It was October 1929 and the stock market had crashed. It was well known by the public at that time that some commercial banks had loaned money to stock speculators who had then gone to their stockbrokers and bought stocks on margin. That means they only put a small percentage of the cost of the stock down (say 10 percent) and promised to pay the balance when stock prices rose. Unfortunately for the stockbrokers, the speculators and the commercial banks, they couldn’t be repaid because the speculators had lost all their money with the crash.
Some average citizens began to make the connection that their life savings at the local bank might not be safe because of these loans to stock speculators. So, just to be safe, some people went to their banks to take their money out. Others saw people waiting in line outside the bank, so they began to be worried, too. They went to their banks and wanted their savings withdrawn. This fear set off a cascading series of bank runs and failures that spread across the nation in the years between 1930 and 1933.
To stop the panic, Franklin Roosevelt closed all the banks in the nation when he took office in March 1933 until the government could check their soundness. He had Congress pass what is called Federal Deposit Insurance (FDIC) to federally guarantee bank account deposits. We still have this today, with the government protecting up to $250,000 per account of our deposits.
Part of the FDIC Act was called Glass-Steagall and was passed in 1933 to separate commercial banks, where people kept their savings, from investment banks that are financial institutions that loaned money to people to buy stocks and bonds. This was meant to prevent the mistakes that caused the Great Depression of the 1930s. For 66 years, until 1999, this law functioned well, until with the push from Federal Reserve Chair Alan Greenspan, Secretary of the Treasury Robert Rubin, and some large financial institutions, the law was dropped.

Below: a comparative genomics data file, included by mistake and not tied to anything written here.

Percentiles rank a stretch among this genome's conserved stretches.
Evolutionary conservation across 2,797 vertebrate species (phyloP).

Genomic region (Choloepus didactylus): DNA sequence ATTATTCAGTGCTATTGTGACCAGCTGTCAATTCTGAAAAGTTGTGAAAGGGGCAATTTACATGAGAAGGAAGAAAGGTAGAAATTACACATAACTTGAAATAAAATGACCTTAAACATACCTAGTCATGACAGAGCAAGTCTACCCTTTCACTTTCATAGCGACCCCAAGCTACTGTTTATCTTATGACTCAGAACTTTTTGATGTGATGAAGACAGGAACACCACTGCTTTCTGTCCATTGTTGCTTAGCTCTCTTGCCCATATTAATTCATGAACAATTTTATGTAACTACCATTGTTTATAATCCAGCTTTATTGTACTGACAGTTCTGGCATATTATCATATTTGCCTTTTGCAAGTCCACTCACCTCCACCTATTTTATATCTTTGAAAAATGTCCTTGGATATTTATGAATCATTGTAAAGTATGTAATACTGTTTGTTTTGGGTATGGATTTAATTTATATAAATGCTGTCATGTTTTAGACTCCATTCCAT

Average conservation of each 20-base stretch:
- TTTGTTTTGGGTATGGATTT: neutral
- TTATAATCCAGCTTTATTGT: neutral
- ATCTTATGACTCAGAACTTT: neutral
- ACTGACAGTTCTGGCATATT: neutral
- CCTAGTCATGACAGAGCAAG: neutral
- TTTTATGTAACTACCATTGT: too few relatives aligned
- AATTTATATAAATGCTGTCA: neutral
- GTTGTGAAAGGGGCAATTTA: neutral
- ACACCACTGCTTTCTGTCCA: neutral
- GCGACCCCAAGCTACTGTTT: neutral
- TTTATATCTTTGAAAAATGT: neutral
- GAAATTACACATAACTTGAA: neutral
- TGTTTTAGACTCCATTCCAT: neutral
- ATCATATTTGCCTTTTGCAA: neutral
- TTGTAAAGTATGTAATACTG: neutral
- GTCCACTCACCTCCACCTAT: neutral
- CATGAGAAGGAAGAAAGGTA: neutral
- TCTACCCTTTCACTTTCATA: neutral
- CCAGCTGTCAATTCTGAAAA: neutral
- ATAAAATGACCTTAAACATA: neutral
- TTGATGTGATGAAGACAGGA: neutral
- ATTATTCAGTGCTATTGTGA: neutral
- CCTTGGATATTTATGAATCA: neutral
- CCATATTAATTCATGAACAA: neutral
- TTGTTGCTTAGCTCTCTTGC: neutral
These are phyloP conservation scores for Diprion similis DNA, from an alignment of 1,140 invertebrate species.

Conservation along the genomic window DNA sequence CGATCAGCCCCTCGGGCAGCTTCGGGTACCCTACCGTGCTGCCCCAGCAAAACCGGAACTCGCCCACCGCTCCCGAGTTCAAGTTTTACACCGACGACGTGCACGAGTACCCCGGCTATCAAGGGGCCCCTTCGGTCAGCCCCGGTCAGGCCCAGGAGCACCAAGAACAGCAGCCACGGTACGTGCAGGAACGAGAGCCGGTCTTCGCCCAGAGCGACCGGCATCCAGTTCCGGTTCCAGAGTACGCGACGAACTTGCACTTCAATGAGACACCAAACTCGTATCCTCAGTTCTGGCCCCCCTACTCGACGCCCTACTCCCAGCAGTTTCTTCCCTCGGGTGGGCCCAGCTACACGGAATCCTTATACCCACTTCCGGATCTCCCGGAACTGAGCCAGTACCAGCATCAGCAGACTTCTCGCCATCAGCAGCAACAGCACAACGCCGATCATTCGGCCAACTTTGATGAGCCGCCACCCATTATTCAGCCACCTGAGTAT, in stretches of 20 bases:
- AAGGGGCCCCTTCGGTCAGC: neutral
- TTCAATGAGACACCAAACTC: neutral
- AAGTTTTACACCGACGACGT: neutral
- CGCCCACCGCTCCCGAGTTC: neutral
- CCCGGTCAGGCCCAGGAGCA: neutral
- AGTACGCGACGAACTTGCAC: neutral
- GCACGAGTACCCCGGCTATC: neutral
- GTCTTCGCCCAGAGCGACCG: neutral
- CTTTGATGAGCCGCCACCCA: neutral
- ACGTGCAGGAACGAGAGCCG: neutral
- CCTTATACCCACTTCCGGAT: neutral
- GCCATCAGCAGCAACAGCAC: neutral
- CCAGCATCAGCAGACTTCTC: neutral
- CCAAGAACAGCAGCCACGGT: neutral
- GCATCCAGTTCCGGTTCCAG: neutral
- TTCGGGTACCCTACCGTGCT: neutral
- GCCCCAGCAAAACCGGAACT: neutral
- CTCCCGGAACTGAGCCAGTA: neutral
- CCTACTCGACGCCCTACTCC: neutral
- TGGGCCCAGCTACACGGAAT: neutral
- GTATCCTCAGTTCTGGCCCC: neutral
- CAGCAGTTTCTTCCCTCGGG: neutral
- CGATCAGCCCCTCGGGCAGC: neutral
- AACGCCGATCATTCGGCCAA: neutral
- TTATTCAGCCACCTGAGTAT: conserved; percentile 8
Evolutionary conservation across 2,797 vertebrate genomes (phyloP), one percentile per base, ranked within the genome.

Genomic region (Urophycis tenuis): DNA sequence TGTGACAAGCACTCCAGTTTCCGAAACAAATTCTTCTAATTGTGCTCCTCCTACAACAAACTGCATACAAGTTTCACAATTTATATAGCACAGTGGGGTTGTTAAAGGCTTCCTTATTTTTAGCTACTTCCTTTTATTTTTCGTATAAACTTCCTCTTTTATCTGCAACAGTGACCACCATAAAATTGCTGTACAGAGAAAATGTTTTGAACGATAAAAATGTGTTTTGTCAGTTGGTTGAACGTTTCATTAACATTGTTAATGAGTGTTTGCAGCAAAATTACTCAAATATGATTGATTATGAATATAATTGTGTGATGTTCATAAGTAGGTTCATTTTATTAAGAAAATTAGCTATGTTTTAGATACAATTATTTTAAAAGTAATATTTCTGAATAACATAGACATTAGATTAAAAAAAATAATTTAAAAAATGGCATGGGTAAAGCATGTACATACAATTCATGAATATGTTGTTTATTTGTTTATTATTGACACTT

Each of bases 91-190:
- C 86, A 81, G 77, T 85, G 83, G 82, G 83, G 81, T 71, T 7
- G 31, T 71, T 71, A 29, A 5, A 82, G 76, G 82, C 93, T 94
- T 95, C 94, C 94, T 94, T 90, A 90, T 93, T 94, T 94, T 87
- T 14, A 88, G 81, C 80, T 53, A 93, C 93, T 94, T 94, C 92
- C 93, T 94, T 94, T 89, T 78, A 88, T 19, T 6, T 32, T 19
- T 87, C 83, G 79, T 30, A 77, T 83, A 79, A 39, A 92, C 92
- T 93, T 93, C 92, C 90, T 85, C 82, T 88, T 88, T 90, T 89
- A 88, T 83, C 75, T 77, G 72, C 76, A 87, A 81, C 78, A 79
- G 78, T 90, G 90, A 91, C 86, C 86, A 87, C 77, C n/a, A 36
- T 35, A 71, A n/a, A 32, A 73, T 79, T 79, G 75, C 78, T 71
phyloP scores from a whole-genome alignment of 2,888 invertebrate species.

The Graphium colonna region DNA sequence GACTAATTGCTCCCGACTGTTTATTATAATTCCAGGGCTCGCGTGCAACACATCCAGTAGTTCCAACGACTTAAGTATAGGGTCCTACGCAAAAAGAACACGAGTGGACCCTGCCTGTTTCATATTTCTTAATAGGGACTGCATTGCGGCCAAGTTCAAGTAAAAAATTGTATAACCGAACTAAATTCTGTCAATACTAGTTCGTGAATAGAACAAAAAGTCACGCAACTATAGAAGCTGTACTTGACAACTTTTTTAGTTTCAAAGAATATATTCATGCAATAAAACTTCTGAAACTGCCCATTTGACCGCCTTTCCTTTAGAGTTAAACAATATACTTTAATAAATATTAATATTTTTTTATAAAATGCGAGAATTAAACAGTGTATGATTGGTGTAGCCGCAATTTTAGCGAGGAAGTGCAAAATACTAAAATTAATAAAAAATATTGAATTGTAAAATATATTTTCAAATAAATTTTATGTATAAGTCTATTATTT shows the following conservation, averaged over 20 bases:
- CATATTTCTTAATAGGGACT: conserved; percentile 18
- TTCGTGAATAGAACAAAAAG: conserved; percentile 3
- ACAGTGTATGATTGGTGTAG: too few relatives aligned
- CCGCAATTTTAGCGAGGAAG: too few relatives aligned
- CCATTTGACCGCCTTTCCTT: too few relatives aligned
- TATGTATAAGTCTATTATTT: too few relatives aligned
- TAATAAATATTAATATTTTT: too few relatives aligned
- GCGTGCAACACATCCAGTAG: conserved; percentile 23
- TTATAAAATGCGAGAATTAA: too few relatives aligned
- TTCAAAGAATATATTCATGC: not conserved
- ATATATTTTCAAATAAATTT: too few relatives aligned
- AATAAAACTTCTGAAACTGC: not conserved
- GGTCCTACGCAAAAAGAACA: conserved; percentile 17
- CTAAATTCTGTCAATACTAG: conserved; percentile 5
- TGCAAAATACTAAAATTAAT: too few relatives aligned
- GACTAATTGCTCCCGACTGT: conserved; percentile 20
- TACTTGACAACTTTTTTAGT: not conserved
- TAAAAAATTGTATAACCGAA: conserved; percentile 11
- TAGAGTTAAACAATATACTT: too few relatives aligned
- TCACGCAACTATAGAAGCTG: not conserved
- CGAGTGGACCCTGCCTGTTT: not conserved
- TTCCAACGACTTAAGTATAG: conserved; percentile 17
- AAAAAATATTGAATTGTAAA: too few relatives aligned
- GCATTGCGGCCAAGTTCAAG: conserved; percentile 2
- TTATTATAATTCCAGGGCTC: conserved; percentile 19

I remember hearing about President Clinton signing the act that ended the Great Depression safeguard. Having taught about the causes of the Great Depression for more than 20 years at that time, I wondered what effect that decision would have upon the economy. We all found out in October 2008 when the economy went into a tailspin.
A new regulatory act was passed in 2010 called the Volcker Act, which is due to come into effect on July 12, 2012. It will seek to prevent some of the causes of the 2007-08 economic meltdown. But its chief weakness is that nothing equivalent to Glass-Steagall is part of that act. The end of Glass-Steagall in 1999 allowed financial institutions to grow “too large to fail.” The reason it wasn’t added is because lobbyists from financial institutions spent many millions of dollars successfully fighting against any such regulation. They had a lot to gain from blocking such a provision.
The problem that I see as the major issue is that when the government comes in to bail out corporations that are “too big to fail” it creates what economists call “moral hazard.” This means that since financial corporations now know that the government will bail them out as they did in 2008, they are less responsible with their investments. They are likely to get greedy again because there will be no consequences for them from their irresponsible actions.
Why might you care? My fear is that not having a Glass-Steagall type provision in place will lead to a repeat of the 2008 economic disaster. Unless Congress and the president act to reinstate a form of Glass-Steagall, we will see a repeat of the 2007-10 fiasco. Ignorance will not be bliss.
I recommend you go online and watch two Frontline videos. They’re free and all they will cost you is some time. They’re called “Frontline: The Warning” and “Frontline: Money, Power, and Wall Street.” To view them, type these titles into your search engine with quotes. The time you take to watch will help you understand how precarious a position we are in economically as a nation and that’s not even dealing with the Euro Zone crisis over Greece.